Umbilical Hernias: A Common Problem in Infants and Adults

The distinction of having an “innie” or “outie” belly button is something we often notice about ourselves or our children soon after they are born. A majority of people around the world have an innie belly button, but outies are incredibly common as well. The cause for concern about an outie belly button is when that outward bulge is actually a medical condition known as an umbilical hernia.

How an Umbilical Hernia Develops

Umbilical hernias are named for the vital cord that physically ties a mother to her growing baby during pregnancy. This cord delivers important nutrient that supports fetal development, and is eventually cut almost immediately once the child is born.

Many parents are familiar with the detailed instructions given by their doctor about how to care for this newly cut cord in the first few weeks of their baby’s life. Ideally, the umbilical cord stump should dry out and fall off, but complications can occur if the abdominal muscles do not properly heal during this process.

Belly of a small child with umbilical hernia

Not Every Umbilical Hernia Needs Treatment

Most umbilical hernias will resolve themselves over time as the abdominal muscles continue to develop and become much stronger over time. Parents can expect to see the following symptoms in an infant that has an umbilical hernia:

  • Swelling near the belly button
  • A visible bulge at the belly button
  • Changes in shape or texture of the bulge when the child cries, coughs, or strains the abdominal muscles in any way

Umbilical hernias are rarely painful, so do not worry too much about your little one’s discomfort. They are unlikely to even notice it is there at all! While parents should consult their physician about abnormalities in this area, they should not be alarmed unless these more serious symptoms occur:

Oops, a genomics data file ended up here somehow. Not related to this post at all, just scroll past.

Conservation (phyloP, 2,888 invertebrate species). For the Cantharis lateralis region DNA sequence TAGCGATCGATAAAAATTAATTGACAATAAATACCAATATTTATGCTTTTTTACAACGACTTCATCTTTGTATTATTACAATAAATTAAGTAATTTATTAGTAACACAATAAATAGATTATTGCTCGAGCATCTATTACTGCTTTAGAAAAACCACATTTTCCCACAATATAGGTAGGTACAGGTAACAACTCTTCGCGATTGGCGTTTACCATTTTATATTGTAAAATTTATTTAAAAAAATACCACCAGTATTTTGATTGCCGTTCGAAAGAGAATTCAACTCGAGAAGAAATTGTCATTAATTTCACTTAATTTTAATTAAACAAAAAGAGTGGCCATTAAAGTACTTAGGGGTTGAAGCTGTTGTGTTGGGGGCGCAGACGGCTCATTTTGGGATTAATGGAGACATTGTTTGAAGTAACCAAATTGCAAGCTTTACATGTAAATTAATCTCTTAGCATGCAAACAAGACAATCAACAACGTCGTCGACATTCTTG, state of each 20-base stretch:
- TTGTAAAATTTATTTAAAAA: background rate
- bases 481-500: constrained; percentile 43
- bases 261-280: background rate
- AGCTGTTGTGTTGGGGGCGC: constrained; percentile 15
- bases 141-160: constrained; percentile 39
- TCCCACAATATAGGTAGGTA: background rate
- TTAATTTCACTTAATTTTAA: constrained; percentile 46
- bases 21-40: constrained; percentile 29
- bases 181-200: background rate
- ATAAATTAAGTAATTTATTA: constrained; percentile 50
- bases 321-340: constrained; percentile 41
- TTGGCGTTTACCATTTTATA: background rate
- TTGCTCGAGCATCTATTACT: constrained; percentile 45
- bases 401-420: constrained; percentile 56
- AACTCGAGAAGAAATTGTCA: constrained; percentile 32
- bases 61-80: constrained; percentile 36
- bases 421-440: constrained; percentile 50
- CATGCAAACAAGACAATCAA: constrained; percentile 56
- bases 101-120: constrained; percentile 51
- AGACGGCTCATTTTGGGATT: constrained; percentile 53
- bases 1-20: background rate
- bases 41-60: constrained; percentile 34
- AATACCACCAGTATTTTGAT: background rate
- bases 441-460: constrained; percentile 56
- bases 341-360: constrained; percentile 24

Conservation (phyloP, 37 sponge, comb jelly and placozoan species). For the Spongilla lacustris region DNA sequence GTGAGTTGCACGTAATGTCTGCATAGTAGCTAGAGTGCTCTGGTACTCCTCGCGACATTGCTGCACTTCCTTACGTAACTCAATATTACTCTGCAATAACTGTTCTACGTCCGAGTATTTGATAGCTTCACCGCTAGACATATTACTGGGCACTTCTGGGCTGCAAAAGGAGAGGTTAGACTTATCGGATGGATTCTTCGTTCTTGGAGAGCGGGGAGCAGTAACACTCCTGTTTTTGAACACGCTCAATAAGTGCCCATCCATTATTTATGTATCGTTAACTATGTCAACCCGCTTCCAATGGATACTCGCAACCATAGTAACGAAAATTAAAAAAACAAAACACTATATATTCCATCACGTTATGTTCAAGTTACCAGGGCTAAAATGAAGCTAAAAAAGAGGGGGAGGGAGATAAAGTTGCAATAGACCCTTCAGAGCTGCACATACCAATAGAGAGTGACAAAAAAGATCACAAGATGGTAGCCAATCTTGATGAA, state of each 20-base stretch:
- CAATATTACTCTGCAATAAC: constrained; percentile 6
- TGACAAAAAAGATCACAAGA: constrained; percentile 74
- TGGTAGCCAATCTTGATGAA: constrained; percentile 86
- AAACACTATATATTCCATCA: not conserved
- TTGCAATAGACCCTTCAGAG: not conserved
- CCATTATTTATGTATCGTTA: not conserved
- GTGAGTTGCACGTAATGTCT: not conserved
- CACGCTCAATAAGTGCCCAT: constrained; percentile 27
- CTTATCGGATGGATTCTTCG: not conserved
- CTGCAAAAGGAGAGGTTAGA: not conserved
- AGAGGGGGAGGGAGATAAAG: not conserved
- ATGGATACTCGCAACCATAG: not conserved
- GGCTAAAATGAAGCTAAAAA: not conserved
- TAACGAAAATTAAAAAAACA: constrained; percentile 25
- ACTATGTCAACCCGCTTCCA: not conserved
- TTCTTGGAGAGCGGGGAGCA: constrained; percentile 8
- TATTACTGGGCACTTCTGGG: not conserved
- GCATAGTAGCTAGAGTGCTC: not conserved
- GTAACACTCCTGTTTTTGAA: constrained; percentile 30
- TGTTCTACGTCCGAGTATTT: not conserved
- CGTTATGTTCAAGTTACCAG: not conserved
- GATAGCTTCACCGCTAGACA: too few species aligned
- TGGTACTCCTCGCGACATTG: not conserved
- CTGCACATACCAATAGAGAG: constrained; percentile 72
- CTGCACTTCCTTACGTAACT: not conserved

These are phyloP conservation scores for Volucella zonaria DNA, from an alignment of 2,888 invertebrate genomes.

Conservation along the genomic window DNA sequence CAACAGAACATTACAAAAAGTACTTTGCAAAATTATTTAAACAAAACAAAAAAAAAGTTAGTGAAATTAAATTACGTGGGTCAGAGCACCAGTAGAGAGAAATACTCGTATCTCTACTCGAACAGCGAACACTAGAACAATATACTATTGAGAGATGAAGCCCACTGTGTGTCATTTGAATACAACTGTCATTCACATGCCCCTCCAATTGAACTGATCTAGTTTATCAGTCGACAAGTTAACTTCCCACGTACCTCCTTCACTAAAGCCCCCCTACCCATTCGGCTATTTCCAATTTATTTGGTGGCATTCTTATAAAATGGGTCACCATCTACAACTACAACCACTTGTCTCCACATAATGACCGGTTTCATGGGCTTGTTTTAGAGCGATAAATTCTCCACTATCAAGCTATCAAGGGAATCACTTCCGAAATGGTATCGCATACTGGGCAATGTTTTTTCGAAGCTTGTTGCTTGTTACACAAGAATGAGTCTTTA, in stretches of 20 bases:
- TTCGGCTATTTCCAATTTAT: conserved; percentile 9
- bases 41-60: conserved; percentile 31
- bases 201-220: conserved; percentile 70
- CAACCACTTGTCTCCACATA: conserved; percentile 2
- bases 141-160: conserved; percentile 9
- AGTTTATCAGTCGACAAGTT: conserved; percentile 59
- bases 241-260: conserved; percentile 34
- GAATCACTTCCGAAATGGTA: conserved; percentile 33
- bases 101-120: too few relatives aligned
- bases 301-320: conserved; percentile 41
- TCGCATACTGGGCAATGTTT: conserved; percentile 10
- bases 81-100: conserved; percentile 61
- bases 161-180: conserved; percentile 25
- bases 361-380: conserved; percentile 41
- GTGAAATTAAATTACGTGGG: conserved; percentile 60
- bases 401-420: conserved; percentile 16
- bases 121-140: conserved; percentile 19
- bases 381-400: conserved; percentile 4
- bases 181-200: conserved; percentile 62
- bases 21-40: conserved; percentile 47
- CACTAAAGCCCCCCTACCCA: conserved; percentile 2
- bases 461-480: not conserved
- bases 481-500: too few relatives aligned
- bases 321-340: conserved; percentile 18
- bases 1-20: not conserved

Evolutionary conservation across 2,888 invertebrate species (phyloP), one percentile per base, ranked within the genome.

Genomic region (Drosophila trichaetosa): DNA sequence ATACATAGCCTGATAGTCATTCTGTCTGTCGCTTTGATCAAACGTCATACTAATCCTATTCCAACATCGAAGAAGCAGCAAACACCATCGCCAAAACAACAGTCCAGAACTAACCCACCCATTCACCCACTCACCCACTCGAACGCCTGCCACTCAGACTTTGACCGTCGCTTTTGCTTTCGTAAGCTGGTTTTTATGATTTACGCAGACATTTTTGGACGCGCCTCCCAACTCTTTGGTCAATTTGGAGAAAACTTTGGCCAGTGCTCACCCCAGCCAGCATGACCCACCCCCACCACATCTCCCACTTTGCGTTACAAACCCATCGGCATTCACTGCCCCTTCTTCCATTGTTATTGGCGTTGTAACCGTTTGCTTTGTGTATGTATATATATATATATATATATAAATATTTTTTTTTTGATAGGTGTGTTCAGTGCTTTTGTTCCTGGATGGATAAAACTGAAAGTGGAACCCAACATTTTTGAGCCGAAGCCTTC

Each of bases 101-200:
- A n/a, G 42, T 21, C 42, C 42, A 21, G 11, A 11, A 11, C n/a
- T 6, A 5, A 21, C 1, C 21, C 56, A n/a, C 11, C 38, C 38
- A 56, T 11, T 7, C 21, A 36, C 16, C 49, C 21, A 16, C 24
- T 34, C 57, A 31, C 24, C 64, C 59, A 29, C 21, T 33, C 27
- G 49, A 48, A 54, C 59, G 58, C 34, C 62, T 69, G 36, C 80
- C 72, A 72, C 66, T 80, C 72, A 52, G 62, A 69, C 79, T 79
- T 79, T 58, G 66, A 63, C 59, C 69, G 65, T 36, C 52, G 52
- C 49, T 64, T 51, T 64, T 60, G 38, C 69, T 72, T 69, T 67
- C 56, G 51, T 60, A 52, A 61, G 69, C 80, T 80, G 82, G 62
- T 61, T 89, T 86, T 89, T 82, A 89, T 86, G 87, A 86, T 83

• Extreme swelling
  • Tenderness or pain of the belly button
  • Discoloration of the skin around the belly button
  • Vomiting from the infant

These may be signs of a strangulated or incarcerated hernia, which means the blood supply to the intestines may be compromised and needs to be treated immediately. The surgical procedure used to repair an infant’s umbilical hernia does not often require extensive measures, and most children will recover in a short period of time after their hernia has been addressed.

What About Adults?

A majority of umbilical hernia cases will affect newborns, though they may also affect adults of any age. This most commonly occurs when the individual:

  • Has experienced multiple pregnancies, especially if they took place soon after one another
  • Is overweight
  • Has excess fluid in the abdominal cavity
  • Experiences a forceful, persistent cough
  • Has previously undergone surgery of the abdomen

These instances increases a person’s risk for suffering an abdominal injury because they each put a substantial amount of pressure on the abdominal wall. This wall consists of many muscles and other tissues that are essential for holding our core in proper position. Recurring stress on these muscles can lead them to become more weak and prone to developing various types of hernias.

Compared to infants, adults are likely to experience many of the same symptoms already discussed above. However, umbilical hernias in full grown individuals are often associated with more pain than they are with newborns, and usually require surgical treatment.

If you are concerned about a strange bulge or pain around your belly button, come see an expert at Michigan Hernia Surgery to receive an accurate diagnosis and comprehensive treatment options from our specialists! We also offer minimally invasive treatments for many different types of hernias, so our staff can provide quality care for patients from start to finish. Call 248.551.9090 or submit an appointment request online today!